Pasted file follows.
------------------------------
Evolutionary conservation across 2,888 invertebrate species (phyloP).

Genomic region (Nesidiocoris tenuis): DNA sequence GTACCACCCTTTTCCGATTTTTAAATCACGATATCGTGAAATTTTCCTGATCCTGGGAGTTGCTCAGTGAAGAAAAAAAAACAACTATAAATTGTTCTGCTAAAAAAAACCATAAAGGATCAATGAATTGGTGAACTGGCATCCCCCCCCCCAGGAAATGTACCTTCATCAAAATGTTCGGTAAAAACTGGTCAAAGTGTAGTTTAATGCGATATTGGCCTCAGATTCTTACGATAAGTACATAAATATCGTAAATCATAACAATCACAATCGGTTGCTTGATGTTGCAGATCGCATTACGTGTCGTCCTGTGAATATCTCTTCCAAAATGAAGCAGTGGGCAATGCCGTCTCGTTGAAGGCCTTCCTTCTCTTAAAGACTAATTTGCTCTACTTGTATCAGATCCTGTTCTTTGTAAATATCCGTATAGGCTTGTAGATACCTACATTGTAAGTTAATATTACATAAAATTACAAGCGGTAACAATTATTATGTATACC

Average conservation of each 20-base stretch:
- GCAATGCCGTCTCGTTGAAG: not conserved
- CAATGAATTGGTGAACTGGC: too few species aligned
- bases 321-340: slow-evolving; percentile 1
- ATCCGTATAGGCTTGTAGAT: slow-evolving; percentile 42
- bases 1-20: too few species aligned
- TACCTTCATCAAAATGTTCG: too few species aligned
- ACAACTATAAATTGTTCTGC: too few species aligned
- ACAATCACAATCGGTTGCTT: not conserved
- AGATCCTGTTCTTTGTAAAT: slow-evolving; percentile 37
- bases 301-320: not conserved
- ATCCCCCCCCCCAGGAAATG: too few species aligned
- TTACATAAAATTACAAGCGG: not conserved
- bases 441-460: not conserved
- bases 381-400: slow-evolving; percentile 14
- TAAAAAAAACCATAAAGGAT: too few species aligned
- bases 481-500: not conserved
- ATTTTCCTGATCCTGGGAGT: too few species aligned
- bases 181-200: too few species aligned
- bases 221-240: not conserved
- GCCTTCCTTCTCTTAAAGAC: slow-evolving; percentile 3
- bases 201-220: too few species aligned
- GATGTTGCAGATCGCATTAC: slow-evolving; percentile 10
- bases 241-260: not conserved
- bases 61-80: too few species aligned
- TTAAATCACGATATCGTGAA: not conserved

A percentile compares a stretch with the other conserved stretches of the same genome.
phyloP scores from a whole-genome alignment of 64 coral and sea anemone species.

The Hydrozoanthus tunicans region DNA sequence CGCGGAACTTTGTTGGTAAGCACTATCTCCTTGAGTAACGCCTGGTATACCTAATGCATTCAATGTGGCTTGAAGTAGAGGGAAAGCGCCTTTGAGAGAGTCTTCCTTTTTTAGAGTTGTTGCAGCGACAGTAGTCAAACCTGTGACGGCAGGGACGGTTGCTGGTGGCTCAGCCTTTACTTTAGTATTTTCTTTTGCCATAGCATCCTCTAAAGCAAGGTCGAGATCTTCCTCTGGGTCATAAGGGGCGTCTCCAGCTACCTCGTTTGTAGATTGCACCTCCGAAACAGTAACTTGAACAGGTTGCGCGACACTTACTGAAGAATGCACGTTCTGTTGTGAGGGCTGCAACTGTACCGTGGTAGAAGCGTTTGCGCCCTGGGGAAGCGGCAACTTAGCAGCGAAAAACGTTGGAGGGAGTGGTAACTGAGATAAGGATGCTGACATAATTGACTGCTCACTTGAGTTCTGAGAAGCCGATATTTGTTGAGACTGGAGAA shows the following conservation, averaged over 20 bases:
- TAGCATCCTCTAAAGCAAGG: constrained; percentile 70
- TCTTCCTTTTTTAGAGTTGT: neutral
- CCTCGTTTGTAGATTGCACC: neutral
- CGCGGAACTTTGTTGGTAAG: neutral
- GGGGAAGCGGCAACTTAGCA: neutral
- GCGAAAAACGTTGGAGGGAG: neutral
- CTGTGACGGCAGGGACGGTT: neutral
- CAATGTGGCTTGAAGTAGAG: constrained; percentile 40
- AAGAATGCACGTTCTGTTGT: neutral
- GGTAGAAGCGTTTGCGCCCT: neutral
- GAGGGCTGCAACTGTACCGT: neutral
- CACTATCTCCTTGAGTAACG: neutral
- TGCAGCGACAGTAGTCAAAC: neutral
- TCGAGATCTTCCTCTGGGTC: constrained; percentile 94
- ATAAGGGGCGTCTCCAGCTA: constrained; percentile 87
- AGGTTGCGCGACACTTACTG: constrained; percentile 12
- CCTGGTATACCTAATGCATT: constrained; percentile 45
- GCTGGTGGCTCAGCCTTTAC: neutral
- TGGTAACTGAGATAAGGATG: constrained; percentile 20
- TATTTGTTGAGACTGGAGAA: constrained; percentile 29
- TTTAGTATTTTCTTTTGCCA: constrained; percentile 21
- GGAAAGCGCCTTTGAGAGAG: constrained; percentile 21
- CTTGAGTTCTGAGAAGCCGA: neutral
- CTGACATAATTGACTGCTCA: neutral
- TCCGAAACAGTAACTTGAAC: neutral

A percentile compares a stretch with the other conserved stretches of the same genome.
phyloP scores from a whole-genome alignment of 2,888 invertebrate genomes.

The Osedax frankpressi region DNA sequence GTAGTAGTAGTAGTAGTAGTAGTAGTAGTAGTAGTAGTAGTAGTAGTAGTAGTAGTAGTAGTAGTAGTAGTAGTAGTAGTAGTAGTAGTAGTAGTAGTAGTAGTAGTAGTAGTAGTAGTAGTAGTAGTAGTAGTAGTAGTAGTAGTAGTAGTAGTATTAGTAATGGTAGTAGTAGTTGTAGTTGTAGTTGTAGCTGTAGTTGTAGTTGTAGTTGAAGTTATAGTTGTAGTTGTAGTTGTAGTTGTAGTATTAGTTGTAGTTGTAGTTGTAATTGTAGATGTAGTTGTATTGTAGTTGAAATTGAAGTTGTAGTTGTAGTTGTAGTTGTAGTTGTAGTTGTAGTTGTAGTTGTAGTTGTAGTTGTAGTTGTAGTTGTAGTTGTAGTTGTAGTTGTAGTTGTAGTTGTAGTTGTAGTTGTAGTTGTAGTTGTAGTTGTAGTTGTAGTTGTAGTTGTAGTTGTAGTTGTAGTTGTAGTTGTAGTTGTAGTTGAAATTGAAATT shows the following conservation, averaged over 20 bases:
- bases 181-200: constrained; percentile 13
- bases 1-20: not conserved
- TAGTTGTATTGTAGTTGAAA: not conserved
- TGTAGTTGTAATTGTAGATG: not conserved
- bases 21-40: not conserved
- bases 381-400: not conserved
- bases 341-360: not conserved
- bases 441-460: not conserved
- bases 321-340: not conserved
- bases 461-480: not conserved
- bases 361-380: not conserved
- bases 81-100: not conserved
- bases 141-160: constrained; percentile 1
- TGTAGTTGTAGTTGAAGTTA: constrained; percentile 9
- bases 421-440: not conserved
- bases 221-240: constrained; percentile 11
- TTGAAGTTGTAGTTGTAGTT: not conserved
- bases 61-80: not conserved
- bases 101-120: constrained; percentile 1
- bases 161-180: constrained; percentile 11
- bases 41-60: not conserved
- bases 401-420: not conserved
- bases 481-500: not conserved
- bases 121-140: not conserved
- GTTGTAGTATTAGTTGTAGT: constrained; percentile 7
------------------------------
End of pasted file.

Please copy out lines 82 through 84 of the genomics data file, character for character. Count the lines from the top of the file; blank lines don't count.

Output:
- bases 481-500: not conserved
- bases 121-140: not conserved
- GTTGTAGTATTAGTTGTAGT: constrained; percentile 7